The Imitation Game Review

Over the weekend I went and saw an Oscar contender for best picture, “The Imitation Game,” starring Benedict Cumberbatch and Keira Knightley, and directed by Morten Tyldum.  For those looking to avoid spoilers but want my thoughts anyways: I highly recommend this movie.  It is tense, exciting, touching, and the performances are top-notch, especially Benedict Cumberbatch.  His was moving and powerful, and between this and Sherlock, guy seems to have a monopoly on geniuses who can’t relate to the normal man.  Go see this movie.  Now, pressing onward!

Spoilers ahoy!

The story of Alan Turing is one that I was not greatly familiar with before seeing this movie.  I knew that he broke the Enigma machine in World War 2 and that he was gay.  That was about it.  After seeing this film, I definitely want to know more about the man and will most likely pick up the book that inspired the film, because Alan Turing was a fascinating and tragic human being and I’m curious how much of the film was changed from his real life and dramatized for the screen.  Research will be done, and it’s a testament to the film’s quality that it’s prompted me to want to learn more.

Turing & Team

The film divides its attention between three different times in Alan Turing’s life, when he was an adolescent at school, his time working on deciphering Enigma, and the time just before and during his prosecution for homosexual acts.  The film does an excellent job jumping around between these times, showing us moments that will inform what’s happening at other times in his life, revealing things that crafted the man into what he became.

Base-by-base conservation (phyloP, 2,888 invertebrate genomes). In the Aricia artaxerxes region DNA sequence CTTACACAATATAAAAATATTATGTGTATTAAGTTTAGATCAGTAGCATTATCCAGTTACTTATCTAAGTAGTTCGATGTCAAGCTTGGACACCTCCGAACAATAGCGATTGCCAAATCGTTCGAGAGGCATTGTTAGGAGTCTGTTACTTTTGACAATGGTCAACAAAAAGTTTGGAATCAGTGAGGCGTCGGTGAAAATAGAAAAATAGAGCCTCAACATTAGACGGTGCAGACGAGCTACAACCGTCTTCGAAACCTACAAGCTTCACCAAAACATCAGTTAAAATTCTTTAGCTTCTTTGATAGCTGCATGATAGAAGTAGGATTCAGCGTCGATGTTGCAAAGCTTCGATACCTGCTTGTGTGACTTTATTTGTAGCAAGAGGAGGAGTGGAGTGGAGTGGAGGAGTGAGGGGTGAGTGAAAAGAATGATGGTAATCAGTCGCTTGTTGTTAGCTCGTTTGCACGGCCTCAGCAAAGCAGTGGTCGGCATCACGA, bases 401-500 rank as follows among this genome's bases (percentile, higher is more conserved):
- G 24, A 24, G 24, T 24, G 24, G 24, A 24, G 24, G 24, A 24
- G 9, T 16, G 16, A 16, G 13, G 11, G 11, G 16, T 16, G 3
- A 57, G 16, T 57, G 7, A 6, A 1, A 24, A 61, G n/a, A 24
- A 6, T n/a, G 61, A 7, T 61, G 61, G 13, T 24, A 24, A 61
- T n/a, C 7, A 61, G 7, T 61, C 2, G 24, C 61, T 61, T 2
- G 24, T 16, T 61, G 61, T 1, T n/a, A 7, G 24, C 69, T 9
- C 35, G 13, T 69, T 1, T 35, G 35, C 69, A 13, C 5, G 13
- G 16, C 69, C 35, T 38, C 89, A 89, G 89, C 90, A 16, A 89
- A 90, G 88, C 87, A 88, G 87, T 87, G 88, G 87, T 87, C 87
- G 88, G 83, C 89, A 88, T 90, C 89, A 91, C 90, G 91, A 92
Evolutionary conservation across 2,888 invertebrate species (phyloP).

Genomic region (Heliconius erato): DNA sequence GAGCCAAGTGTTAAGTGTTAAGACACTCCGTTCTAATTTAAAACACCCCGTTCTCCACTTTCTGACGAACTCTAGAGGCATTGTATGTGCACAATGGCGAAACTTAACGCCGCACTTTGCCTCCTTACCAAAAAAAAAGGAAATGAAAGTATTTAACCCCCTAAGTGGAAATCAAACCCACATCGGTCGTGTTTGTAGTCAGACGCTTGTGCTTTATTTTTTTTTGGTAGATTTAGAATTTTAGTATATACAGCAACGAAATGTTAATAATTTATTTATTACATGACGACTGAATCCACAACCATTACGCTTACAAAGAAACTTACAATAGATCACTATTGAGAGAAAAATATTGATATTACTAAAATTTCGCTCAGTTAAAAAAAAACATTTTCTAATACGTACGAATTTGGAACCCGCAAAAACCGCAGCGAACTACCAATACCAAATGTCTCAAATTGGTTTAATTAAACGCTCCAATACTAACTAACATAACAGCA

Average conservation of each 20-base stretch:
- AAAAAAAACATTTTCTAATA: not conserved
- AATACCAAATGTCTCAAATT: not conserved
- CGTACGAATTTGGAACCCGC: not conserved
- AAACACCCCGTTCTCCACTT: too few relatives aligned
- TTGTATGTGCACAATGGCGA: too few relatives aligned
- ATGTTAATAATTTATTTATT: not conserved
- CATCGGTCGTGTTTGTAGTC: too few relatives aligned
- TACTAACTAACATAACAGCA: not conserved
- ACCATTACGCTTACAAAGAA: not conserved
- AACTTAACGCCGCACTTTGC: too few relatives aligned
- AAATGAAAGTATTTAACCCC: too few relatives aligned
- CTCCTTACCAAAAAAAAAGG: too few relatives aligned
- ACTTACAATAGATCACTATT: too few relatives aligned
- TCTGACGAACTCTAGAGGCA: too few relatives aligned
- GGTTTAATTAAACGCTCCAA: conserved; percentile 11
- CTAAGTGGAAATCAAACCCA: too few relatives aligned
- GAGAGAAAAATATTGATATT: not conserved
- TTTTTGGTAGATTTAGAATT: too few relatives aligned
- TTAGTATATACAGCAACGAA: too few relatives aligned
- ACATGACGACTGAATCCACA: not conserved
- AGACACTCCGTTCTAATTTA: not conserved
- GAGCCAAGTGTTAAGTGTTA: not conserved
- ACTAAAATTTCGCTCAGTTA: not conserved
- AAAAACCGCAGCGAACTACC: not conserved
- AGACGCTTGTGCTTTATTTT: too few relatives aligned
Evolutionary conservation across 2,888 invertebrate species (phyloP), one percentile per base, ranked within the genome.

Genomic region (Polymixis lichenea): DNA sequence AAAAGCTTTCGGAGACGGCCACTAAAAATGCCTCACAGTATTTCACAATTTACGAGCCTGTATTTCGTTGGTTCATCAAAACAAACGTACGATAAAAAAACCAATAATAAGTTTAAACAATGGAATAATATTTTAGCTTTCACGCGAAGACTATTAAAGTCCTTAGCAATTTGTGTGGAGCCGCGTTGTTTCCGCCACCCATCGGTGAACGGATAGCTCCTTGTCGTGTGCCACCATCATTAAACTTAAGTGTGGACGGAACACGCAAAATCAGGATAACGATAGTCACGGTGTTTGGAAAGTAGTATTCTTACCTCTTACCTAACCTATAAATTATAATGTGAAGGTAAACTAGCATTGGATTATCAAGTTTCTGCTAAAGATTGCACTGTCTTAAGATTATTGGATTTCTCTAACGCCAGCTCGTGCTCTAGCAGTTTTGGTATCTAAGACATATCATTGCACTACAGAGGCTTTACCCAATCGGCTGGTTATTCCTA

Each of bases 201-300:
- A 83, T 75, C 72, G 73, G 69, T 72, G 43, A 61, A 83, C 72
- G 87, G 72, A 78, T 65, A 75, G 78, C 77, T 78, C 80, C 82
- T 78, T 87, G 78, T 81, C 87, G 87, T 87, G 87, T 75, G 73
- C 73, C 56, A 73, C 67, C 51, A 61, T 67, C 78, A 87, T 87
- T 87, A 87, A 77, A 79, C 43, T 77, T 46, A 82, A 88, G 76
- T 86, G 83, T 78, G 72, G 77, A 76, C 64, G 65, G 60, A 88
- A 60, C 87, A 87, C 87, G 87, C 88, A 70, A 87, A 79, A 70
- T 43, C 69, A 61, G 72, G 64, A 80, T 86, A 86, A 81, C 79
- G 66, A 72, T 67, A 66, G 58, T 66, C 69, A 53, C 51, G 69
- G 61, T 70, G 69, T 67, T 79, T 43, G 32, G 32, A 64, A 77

The time as a young man at school was mostly focused on Alan’s relationship with Christopher, another boy at school who was his only friend.  Alan was a social outcast and Christopher was the only one who was able and willing to befriend Alan, understanding the pain of being a social outcast and bonding with him over it.  They work on codes together and become very close, Alan developing feelings of love for him.  It was heartbreaking (a recurring feeling in this movie) when Christopher died before Alan could learn if his friend loved him back.  Though, I believe that he did.  I also commend the young actor who portrayed Alan in this time, Alex Lawther, as he did a remarkable job.  The scene where he is informed that Christopher has died was one of the finest performances in the film.  He conveyed so much emotion and pain without much expression, it was a very strong showing.

Then his time working on breaking the Enigma code, the meat of the film, was also great.  We see Alan struggling to work with a team and alienating almost everyone around him, only really being able to cooperate after bringing in Joan Clarke, who is able to befriend him and help him to understand why his colleagues don’t like him.  Through her he’s able to gain their trust and even their friendship.  Their relationship is the heart of the film and, besides Christopher, she is the only one who Alan loves, probably in his entire life, though in a different way.